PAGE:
Challenge Journal 3: Finding the Balance Between Too Much and Not Enough

I’m a long-winded writer. I like to write poems and stories and books that are really long. It feels a lot less constraining to me and when I write longer pieces I assume it makes for better content. When I do this, however, I run the risk of losing the reader’s attention as their mind gets bored or wonders when the story will end. I hope that won’t happen but it is good to remember that is completely possible. On the flip side, it’s hard for me to write short pieces. I feel like there isn’t enough room for the words to be powerful. It’s difficult to be my own editor. I’ve been told at times in journalism and novel writing that my pieces are too long. But when I cut them down, it feels like I’m diminishing the story. Writing shorter poems has been a good exercise in making each word count as much as possible. To leave the reader coming back for more. I’ve been writing more short poetry for this project and for some competitions because most places won’t publish 5-10 page poems like I have. It has been weird to be forced into writing differently but there is so much good in switching length up.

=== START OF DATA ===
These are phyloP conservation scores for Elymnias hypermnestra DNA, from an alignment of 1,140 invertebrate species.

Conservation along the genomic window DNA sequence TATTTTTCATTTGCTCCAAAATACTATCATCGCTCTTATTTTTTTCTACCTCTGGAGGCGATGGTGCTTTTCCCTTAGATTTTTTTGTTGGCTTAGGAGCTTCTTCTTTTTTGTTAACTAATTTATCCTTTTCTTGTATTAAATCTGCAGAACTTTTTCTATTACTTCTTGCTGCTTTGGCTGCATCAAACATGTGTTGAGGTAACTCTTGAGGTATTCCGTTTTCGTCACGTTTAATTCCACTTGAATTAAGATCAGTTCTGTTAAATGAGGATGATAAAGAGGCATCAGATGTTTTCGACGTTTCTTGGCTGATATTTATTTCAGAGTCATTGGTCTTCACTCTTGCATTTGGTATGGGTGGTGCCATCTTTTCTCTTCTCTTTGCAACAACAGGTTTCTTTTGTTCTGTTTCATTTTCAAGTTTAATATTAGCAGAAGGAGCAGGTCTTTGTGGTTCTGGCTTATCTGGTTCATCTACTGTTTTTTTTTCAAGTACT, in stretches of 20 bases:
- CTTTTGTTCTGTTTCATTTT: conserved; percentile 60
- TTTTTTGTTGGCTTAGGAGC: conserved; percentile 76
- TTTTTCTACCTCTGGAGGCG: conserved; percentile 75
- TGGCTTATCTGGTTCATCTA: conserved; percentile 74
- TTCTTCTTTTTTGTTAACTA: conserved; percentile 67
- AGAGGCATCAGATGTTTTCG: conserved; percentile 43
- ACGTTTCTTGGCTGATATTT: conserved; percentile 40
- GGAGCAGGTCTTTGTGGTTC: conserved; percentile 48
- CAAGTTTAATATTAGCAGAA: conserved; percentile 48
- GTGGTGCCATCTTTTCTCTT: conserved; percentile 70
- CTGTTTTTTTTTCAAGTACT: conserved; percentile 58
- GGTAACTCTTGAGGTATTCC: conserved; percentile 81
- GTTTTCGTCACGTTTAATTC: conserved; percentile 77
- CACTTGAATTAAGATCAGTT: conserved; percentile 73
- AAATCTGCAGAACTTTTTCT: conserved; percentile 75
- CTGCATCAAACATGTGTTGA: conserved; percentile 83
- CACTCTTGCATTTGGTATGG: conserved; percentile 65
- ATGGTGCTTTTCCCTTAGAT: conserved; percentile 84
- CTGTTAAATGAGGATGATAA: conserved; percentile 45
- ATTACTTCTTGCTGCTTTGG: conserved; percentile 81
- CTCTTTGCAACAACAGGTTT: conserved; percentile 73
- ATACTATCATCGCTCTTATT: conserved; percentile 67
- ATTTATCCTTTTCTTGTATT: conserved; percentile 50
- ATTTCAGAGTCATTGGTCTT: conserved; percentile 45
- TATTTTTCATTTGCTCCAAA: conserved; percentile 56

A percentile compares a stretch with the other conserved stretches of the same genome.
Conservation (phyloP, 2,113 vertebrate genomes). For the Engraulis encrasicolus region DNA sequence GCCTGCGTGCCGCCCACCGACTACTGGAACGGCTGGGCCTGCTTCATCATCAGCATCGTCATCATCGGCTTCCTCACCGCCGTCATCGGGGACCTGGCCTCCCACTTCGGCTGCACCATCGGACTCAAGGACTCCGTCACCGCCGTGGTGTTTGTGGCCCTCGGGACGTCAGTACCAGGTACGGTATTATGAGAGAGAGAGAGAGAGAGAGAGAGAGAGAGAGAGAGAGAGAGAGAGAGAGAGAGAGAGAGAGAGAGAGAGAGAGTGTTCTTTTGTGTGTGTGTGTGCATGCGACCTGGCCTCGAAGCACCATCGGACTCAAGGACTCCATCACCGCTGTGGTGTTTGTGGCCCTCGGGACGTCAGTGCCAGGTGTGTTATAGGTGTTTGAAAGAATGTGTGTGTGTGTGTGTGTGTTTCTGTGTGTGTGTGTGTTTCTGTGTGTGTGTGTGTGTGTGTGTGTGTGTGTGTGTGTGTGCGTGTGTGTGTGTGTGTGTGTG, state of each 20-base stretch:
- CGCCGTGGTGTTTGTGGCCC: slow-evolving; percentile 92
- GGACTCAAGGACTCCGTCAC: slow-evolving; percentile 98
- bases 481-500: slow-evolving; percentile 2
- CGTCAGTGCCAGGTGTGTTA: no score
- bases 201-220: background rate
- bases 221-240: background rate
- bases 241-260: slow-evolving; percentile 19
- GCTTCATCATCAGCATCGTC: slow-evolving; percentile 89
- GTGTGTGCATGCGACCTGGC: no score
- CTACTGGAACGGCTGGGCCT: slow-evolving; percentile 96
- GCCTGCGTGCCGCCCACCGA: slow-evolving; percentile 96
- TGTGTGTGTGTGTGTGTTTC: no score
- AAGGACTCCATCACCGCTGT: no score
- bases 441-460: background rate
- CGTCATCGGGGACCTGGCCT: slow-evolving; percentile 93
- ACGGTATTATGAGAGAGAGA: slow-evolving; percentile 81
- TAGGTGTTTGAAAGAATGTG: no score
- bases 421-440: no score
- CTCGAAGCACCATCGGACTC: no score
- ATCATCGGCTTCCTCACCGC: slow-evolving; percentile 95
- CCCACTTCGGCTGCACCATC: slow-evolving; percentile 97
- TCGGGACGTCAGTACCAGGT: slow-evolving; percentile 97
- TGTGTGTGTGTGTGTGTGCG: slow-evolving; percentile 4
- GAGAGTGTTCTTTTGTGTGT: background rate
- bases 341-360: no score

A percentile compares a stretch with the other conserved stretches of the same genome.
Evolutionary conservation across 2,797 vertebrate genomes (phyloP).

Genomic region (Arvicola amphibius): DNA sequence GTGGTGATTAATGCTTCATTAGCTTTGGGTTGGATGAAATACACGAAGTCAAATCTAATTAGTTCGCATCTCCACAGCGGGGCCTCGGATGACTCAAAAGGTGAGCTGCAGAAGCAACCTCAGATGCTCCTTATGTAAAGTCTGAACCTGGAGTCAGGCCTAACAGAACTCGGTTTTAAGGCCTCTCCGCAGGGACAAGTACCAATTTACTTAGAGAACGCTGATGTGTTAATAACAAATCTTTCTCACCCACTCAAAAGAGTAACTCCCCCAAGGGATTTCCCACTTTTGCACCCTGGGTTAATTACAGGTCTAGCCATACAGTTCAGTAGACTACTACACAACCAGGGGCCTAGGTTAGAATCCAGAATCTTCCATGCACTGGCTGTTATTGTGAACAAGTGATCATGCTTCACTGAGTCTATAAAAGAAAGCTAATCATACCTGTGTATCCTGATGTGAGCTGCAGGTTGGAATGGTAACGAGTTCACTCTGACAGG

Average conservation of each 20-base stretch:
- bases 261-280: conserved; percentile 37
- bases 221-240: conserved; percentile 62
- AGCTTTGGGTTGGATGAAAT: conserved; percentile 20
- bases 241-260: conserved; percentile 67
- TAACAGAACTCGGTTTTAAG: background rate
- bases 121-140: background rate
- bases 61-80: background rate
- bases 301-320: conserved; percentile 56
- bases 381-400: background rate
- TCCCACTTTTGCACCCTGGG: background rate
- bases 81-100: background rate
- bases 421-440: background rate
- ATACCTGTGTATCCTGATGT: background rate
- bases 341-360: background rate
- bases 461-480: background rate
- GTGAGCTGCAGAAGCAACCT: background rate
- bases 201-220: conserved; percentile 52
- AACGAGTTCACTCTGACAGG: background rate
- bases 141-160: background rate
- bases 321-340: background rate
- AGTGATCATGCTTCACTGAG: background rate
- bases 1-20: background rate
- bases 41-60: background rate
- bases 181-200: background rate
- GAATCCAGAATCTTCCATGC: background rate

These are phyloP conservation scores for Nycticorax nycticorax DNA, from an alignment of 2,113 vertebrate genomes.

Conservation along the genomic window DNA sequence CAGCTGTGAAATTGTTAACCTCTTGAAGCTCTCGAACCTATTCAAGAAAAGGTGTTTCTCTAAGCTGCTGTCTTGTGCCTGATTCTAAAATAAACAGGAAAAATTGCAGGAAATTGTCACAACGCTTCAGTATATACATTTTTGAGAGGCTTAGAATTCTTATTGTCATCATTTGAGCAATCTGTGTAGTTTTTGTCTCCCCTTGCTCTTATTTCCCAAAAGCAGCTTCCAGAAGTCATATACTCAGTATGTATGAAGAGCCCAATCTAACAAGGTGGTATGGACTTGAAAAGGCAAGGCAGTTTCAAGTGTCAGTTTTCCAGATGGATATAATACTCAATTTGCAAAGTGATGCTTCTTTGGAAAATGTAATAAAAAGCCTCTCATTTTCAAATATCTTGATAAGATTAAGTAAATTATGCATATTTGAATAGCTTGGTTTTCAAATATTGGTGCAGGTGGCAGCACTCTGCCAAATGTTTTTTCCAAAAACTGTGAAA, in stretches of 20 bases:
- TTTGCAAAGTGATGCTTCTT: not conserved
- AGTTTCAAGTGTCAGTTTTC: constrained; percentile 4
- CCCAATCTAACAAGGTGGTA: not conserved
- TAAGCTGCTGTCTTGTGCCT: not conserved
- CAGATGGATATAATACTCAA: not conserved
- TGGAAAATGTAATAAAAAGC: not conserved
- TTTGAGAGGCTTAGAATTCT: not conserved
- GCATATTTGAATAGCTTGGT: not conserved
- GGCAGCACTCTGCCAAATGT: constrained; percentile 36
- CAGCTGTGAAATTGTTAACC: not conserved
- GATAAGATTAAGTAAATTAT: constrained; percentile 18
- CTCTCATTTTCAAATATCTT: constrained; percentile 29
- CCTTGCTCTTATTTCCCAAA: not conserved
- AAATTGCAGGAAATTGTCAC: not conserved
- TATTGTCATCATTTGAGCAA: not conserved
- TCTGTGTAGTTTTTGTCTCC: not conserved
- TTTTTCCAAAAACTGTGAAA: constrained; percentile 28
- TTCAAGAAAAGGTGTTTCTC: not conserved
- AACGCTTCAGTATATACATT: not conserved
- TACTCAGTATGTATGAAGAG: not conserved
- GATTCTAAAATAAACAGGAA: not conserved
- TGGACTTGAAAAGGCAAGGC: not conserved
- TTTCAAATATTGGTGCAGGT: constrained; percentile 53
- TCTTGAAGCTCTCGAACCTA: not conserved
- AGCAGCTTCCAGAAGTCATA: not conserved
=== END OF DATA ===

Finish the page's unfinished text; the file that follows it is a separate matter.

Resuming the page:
Here’s my shortest poem from my collection that I like:

the catalyst of guilt

Future acceptance of clauses and destroyed stereotypes
are ruined by people asking for apologies
Just like you (I’m speaking to a specific) wanted to be an individual
so are the white people in the front row
You can be angry, but don’t feel sorry for yourself
because, if you’ve observed like me
you will see that reparations don’t resolve
out of pity

There needs to be variation in style and length to keep the reader’s attention and interest. It’s difficult though because sometimes readers will ask what something means. Is that the point or should something be longer to explain what is happening? With my project this semester, there will also be some annotations on the site explaining the work like footnotes. Recently I have deleted some at the smart request of my classmates, giving the reader some credit and room to figure things out on their own. I just don’t know what others know, so sometimes I will lose the reader in some references or style and that is perfectly fine!

Image result for long writing gif

Challenge Journal 2: Scrapped Work Isn’t Wasted Time

Ray told us a couple weeks ago that all the things that we work on won’t end up going into our final projects — it’s just part of the writing process. This has been a difficult lesson for me to accept because I hate wasting time and wish that everything I’ve written could work. It’s also kind of embarrassing to look back on things and wonder why they aren’t good and don’t make the cut. But it’s even better to catch things we deem as sub-par before they go into our final projects.